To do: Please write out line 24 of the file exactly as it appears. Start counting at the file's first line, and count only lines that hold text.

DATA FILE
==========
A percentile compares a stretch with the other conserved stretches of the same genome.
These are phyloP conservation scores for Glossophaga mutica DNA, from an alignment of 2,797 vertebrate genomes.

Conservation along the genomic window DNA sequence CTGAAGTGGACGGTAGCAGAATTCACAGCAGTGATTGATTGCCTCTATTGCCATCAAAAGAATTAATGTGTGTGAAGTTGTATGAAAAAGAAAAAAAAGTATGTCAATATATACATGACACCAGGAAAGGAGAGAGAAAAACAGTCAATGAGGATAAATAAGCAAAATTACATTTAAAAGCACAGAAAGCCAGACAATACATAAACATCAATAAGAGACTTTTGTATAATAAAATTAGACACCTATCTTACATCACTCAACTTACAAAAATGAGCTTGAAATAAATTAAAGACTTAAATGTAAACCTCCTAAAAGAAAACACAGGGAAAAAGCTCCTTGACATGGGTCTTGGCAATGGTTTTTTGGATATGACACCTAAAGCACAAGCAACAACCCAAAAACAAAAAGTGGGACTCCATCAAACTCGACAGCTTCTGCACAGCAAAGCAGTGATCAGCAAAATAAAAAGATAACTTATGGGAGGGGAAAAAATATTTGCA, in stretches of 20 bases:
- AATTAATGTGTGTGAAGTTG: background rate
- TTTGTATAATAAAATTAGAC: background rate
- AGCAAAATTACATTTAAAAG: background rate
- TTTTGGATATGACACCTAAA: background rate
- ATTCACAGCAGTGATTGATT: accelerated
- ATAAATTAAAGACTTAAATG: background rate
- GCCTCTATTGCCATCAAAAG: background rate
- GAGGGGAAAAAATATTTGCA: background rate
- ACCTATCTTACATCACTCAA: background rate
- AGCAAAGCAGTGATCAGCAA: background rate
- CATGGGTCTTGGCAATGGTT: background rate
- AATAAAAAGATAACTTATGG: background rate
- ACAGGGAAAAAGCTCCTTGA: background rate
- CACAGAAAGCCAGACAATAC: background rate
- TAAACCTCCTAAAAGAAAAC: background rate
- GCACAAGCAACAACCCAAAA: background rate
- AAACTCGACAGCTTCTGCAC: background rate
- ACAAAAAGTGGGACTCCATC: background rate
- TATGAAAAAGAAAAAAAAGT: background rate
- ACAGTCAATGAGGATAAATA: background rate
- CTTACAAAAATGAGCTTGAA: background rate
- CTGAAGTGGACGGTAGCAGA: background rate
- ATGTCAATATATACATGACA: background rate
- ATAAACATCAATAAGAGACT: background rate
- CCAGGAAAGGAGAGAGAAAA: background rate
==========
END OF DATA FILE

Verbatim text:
- CTTACAAAAATGAGCTTGAA: background rate